FACT CHECK: Only June 12 is a national non-working holiday

Claim: The blog philnews.ph on Friday, June 1, posted that June 6, 9, 11, 12, 15, 16, 18, 21 are all holidays declared by the Palace.

The site published with the headline, “Work & Class Suspensions On June 6, 9, 11, 12, 15, 16, 18, 21, 2018.”

The blog post’s first 3 paragraphs do not immediately say that Independence Day on June 12 is the only day declared by the Palace as a national non-working holiday, while the other dates are local non-working holidays.

The blog post was shared by 11 different Facebook pages and groups with a total of 1,676,890 followers. Within these groups and pages, the post has generated a total of 50,652 interactions as of Monday, June 4.

There are also other blogs which have reported on the list of June holidays, but the headlines of these articles immediately state that the holidays are in “selected areas” only.

Rating: MIXED

The Facts: Only June 12 is a national non-working holiday. June 6, 9, 11, 15, 16, 18, and 21 are special non-working local holidays.

The post’s headline could be misinterpreted by the readers as declaring all 8 dates to be regular holidays.

Regular holidays are those celebrated on fixed dates such as Independence Day on June 12 or National Heroes’ Day on August 27 this year (the 4th monday of August). These holidays are celebrated nationwide.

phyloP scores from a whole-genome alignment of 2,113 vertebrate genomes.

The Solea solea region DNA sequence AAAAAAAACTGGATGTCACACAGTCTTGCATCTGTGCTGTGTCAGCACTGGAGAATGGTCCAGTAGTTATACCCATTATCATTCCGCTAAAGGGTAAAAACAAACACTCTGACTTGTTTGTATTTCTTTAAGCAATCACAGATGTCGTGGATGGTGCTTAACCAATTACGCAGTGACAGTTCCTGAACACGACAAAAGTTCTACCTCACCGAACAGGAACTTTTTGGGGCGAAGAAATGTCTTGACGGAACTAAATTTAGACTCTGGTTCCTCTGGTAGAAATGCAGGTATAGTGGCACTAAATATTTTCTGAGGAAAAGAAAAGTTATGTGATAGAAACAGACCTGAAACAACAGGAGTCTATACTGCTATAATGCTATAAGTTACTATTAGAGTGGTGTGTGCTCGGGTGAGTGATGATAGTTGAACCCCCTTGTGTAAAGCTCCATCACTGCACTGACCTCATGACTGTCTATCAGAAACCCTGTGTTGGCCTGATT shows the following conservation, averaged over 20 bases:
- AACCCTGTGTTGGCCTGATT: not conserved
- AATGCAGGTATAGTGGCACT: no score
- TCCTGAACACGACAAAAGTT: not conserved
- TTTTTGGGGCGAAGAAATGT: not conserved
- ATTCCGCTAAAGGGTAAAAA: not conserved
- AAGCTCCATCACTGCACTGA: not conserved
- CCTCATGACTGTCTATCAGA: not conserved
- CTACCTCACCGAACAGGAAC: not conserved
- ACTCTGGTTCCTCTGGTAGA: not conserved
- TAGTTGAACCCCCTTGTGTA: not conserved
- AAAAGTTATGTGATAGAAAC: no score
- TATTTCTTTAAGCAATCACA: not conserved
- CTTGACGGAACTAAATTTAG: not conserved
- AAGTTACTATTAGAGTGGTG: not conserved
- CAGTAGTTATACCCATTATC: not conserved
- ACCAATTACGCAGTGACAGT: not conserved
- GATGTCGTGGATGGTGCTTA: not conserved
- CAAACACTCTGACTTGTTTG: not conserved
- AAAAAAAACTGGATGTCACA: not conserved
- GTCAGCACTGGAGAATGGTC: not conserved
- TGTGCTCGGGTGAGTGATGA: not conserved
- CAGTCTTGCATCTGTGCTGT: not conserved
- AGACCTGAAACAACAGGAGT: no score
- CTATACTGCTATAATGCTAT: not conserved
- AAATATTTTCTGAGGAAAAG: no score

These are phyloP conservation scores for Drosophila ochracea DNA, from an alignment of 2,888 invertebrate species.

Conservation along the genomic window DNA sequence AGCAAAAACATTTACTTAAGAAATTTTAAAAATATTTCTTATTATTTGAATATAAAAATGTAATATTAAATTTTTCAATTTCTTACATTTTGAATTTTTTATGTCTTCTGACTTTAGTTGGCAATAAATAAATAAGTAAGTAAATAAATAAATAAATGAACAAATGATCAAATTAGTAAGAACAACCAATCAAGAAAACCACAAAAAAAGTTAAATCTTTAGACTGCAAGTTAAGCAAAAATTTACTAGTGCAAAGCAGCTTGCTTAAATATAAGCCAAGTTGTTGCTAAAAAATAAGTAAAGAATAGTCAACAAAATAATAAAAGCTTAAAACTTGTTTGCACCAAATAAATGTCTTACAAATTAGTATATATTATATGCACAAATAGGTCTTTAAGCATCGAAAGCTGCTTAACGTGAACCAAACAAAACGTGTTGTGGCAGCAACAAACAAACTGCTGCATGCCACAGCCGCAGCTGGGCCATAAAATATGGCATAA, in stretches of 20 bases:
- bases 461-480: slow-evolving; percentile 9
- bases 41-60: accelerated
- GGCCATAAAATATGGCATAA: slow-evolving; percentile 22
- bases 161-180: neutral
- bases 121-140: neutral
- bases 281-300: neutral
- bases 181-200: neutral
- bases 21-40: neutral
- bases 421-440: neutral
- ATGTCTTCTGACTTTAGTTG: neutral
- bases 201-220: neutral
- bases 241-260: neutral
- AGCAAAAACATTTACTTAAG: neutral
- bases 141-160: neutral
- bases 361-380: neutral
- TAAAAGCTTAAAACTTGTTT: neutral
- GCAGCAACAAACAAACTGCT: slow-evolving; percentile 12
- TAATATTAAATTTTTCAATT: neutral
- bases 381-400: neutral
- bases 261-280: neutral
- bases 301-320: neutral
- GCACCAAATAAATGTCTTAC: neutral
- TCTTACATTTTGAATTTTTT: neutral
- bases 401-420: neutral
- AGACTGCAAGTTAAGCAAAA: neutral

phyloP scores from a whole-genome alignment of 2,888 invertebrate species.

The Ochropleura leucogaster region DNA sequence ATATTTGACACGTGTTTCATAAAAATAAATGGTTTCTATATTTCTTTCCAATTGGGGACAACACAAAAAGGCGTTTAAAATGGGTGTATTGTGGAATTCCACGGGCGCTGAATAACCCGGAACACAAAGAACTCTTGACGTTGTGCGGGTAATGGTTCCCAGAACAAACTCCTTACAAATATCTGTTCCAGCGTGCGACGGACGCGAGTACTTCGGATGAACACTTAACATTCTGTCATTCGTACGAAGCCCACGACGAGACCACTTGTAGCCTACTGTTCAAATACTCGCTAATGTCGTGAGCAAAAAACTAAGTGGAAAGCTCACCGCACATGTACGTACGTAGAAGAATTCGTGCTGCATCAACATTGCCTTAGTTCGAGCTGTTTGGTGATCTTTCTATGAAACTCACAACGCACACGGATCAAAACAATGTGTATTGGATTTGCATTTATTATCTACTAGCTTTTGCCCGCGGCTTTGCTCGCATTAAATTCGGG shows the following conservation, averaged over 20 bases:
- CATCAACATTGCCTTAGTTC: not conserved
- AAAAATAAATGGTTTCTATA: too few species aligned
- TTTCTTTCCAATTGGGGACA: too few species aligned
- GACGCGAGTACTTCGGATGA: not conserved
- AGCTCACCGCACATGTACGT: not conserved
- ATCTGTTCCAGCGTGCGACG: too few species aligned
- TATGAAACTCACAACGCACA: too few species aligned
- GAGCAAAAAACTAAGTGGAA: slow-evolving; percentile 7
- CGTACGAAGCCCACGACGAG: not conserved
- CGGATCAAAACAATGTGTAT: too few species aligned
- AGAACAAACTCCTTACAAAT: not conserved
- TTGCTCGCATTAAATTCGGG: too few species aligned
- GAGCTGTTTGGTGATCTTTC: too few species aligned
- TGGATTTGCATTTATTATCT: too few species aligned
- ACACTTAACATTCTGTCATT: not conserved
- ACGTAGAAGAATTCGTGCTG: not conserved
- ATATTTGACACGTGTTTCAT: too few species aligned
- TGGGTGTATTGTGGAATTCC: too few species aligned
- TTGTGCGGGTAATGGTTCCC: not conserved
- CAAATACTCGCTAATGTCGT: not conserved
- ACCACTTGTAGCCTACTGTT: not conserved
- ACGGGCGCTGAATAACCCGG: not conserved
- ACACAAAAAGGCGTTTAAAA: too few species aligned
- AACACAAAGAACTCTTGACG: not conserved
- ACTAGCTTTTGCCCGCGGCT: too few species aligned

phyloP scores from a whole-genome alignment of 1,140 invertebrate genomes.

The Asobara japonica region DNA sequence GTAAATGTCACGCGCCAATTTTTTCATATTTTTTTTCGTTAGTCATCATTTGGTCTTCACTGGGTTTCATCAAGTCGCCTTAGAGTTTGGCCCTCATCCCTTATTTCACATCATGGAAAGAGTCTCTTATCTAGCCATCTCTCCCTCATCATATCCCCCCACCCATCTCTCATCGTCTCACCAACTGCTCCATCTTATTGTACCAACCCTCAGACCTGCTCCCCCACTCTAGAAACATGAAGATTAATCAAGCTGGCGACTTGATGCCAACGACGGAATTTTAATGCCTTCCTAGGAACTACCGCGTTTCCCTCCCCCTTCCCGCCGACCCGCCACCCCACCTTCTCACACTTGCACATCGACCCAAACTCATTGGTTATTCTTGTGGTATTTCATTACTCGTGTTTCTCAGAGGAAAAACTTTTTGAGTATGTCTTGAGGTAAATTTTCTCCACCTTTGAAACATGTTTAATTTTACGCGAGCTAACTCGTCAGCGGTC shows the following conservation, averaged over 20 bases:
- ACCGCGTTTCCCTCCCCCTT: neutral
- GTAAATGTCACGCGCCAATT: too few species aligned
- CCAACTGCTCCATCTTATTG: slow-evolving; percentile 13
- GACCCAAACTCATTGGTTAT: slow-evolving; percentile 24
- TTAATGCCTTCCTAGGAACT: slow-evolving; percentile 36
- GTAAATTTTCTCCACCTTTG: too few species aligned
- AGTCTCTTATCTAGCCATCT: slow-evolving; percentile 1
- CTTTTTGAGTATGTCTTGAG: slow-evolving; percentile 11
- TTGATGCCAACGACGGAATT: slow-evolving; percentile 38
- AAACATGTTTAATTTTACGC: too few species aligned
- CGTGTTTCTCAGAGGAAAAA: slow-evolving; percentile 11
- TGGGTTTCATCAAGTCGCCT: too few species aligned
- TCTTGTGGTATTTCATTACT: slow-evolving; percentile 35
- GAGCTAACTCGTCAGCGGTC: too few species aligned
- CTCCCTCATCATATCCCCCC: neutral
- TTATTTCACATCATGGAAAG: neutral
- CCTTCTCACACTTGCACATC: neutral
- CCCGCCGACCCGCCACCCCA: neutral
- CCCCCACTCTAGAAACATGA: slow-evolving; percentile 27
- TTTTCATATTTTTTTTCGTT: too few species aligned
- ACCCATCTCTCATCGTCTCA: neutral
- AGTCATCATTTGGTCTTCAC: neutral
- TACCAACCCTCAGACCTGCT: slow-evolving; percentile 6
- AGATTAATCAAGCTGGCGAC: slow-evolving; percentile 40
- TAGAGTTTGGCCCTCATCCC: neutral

Meanwhile, special non-working holidays are those for more specific events such as Ninoy Aquino Day on August 21, which is observed nationwide, or Leyte Landing Day on October 20 which is observed in the entire Leyte province (including Ormoc City).

The blog post, however, clarified in the succeeding paragraphs the type of holiday of each date mentioned.

With the exception of Independence day on June 12, the following dates are all special non-working, local holidays: 

Meanwhile, the date for Eid al-Fitr, a regular holiday, varies according to the Islamic calendar. (READ: FAST FACTS: Eid al-Fitr)

A presidential proclamation is usually issued to declare a specific date as a regular holiday. For instance, last year, June 26 was the declared date for the holiday.

A proclamation regarding the date of observance of Eid al-Fitr this year has not yet been issued.

In addition to this, the city of Manila will also celebrate “Manila Day,” its 447th founding anniversary, on June 24. A presidential proclamation regarding the holiday has not yet been issued. – Miguel Imperial/Rappler.com

 

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